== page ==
Many of these changes have transpired within U.S. Citizenship and Immigration Services (USCIS), the agency tasked by Congress with administering immigration benefits. I served as the agency’s director from 2014 to 2017. In February 2018, USCIS updated its mission statement, eliminating the reference to those seeking immigration benefits — individuals and employers who often pay sizable fees for benefits adjudication — as “customers,” while airbrushing away USCIS’s aim to “realize the United States’ promise as a nation of immigrants.” The newer, colder statement of purpose parallels the agency’s evolution from the service-oriented mission that earlier leaders of both parties had championed toward the restrictionist aims of many in the Trump administration.
While this shift has unfolded, the agency’s adjudications have become so backed up that the House Judiciary Committee held a hearing earlier this month to explore the causes and harmful consequences of its severe case processing delays. As a former director, I know full well that those delays are not solely the result of the current administration’s policies; they stem from a variety of factors, many inherent in the agency’s processes and budget development model. Still, USCIS case processing times have climbed sharply under President Trump, even as the volume of new applications has declined and the agency’s budget has risen. In her testimony, Marketa Lindt, president of the American Immigration Lawyers Association, observed that the average USCIS case processing time increased 46 percent from fiscal 2016 to fiscal 2018.
During that span, the Trump administration has implemented a range of unwarranted policies and practices that directly lengthen processing times. Because of one of these policies, every employer-sponsored green card applicant must now appear for an in-person interview, even though there’s no practical justification for such interviews except in a small group of cases that appear to have higher potential to undermine public safety or the integrity of the immigration system. These across-the-board interviews drain limited resources and prolong the waits for people seeking employment in the United States, as well as those trying to reunite with their families or achieve full civic integration by becoming citizens. Similarly, the percentage of cases for which USCIS requests supplemental evidence — evidence that is often duplicative or irrelevant — has skyrocketed. In the first quarter of the current fiscal year, USCIS issued “Requests for Evidence” for 60 percent of all H-1B petitions, a rate nearly three times as high as in fiscal 2016.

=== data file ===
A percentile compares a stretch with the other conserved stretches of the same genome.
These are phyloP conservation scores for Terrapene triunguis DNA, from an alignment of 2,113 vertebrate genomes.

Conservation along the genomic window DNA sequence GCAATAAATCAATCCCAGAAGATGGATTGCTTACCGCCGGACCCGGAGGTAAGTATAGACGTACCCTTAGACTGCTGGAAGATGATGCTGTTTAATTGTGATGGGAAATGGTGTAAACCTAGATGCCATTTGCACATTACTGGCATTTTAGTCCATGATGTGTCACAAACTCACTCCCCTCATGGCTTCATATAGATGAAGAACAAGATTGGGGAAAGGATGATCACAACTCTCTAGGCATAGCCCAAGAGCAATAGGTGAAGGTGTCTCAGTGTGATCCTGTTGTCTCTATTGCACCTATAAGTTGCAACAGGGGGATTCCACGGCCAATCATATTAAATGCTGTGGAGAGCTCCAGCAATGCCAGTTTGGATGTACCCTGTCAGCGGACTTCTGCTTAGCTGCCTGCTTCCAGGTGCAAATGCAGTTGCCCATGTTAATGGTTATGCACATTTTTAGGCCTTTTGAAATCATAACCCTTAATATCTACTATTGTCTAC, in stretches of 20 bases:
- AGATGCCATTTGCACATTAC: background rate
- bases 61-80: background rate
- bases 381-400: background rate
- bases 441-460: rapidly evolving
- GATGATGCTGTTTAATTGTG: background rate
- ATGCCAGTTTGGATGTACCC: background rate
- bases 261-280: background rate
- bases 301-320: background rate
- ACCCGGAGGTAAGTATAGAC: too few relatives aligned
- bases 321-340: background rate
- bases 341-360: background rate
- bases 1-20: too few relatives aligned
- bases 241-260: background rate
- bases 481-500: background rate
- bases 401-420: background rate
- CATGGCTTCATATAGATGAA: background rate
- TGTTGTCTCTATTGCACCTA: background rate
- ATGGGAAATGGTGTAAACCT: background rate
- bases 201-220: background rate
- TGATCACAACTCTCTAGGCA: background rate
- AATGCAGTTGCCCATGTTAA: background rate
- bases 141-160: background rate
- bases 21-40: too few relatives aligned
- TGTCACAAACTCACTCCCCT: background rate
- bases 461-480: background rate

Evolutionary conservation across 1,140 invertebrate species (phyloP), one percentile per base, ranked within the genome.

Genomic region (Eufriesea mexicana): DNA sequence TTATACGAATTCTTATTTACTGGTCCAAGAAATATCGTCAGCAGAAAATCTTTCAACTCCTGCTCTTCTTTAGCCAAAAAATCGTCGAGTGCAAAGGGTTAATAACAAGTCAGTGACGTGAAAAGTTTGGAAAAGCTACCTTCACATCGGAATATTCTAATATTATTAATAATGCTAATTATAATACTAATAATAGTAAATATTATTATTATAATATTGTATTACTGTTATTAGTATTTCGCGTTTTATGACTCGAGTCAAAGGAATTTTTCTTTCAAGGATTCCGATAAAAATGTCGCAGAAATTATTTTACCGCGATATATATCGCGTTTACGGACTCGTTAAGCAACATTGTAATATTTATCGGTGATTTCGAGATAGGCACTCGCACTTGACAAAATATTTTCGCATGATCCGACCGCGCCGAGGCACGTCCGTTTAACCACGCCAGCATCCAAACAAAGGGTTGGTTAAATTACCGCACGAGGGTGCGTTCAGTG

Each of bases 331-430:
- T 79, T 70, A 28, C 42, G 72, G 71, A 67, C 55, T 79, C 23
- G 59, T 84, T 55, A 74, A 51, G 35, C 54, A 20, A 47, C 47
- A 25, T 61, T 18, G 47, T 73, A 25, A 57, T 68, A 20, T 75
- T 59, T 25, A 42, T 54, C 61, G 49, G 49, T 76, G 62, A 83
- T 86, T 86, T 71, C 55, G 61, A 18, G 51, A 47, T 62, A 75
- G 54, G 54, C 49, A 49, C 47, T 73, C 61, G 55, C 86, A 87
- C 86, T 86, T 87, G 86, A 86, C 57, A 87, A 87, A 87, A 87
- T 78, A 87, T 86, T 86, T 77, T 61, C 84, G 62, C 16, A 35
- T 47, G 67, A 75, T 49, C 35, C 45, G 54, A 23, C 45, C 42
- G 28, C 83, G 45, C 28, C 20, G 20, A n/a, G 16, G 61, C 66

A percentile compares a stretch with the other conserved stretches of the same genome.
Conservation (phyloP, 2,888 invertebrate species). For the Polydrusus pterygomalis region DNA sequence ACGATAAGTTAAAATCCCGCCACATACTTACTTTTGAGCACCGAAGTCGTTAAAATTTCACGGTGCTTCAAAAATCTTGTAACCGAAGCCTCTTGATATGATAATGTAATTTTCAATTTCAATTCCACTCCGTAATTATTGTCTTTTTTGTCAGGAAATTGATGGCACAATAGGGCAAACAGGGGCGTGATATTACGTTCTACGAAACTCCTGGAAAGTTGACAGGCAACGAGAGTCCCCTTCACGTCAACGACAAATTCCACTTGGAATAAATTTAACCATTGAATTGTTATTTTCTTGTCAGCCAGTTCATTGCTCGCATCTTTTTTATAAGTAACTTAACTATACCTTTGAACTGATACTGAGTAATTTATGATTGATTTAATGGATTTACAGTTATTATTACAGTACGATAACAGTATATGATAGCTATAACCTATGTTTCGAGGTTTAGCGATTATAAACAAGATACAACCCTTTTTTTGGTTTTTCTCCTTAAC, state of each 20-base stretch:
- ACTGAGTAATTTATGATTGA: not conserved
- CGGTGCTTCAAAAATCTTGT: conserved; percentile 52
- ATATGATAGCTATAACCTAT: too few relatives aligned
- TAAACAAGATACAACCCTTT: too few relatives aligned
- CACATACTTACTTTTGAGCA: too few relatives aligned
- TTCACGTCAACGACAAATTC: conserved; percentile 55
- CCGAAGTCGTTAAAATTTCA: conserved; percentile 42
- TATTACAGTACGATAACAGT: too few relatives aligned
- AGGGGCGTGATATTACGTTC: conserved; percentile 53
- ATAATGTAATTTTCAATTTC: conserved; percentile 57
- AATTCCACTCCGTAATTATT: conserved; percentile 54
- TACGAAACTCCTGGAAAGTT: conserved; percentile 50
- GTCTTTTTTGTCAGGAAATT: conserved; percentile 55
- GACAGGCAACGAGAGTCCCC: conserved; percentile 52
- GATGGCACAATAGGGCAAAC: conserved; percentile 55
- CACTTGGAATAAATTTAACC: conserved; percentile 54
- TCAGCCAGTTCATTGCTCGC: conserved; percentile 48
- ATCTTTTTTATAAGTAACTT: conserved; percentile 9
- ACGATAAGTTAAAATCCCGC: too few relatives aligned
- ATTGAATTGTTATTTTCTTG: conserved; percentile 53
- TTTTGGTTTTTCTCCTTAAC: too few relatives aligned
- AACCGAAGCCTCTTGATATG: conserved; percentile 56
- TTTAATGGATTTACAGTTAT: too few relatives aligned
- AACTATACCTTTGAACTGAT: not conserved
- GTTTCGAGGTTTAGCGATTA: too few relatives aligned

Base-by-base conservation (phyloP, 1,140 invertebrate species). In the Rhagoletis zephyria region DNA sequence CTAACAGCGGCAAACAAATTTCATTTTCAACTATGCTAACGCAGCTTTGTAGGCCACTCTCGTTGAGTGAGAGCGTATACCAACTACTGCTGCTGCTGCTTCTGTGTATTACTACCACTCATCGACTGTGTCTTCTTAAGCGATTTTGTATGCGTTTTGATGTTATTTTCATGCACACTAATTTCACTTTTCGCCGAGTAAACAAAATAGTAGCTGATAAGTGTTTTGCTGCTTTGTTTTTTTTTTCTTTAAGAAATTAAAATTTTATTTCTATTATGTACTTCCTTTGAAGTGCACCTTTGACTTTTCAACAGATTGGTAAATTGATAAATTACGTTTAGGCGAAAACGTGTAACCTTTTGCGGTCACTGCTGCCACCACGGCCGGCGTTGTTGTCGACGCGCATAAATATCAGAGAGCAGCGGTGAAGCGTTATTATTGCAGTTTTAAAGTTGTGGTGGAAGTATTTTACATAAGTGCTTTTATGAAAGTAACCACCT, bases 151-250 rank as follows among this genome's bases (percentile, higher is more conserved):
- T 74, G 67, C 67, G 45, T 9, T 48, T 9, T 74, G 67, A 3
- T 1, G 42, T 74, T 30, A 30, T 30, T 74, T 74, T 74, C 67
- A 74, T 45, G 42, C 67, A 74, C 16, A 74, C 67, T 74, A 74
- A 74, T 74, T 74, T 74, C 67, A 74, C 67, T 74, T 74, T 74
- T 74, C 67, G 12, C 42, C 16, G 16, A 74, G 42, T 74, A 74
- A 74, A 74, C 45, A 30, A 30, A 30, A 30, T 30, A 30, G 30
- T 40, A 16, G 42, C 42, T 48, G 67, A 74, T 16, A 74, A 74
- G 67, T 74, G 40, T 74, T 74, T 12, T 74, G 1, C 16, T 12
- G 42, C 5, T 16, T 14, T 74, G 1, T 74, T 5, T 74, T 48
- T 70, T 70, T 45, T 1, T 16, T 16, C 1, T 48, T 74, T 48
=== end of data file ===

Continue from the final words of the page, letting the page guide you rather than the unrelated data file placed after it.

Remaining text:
Even as processing times for immigration benefits have surged, the agency has increasingly redirected its resources away from fulfilling its statutory mission as a benefits agency. Importantly, USCIS’s own website not only acknowledges that mission, but also distinguishes it from the missions of the two other Department of Homeland Security immigration agencies (Immigration and Customs Enforcement and Customs and Border Protection), stating: “We were formed to enhance the security and improve the efficiency of national immigration services by exclusively focusing on the administration of benefit applications. Immigration and Customs Enforcement (ICE) and Customs and Border Protection (CBP), components within DHS, handle immigration enforcement and border security functions.”
But the administration seems to hold the view that USCIS should, instead, take on the enforcement work of ICE and CBP. The day after the hearing about the delays — during which USCIS attributed a large part of the backlog to a lack of resources and personnel — reports revealed an email sent by the agency’s headquarters to its staff members asking that they volunteer to perform administrative duties at ICE field offices nationwide. Earlier this month, the new USCIS director — perhaps at the behest and certainly with the blessing of the White House — could be seen all over mass media promising ICE raids against people with final deportation orders, although such actions are nowhere within the jurisdiction of the agency he runs. And the Trump administration’s proposed 2020 budget seeks to transfer more than $200 million in applicant fees out of USCIS into ICE to pay for, among other things, hundreds of ICE enforcement officer positions, even though USCIS officials asserted under oath that budget and fiscal constraints do not allow USCIS to hire the volume of personnel needed to process its caseload.
I am no ICE abolitionist. Smart enforcement of immigration laws protects the safety and security of the nation. But by congressional design, USCIS is not ICE, nor is it subordinate to it. That separation of functions is precisely what positions USCIS to act as the service-oriented gateway through which vital international talent and enterprise reach the United States, through which U.S. citizens reunite with loved ones from abroad — through which we can advance our national security interests by administering humanitarian programs that distinguish the United States as a beacon of freedom.
A USCIS true to its statutory mission is vital to our safety, economy, and the well-being of our families and communities. When USCIS no longer recognizes itself as the benefits agency Congress intended; when the line between USCIS and ICE substantially blurs; when USCIS’s policies act to stymie our legal immigration system rather than facilitate it, all of us suffer.
If our officials have forgotten this, the nation needs them to remember, and fast. The legal immigration system is at stake. And so is the future of our country.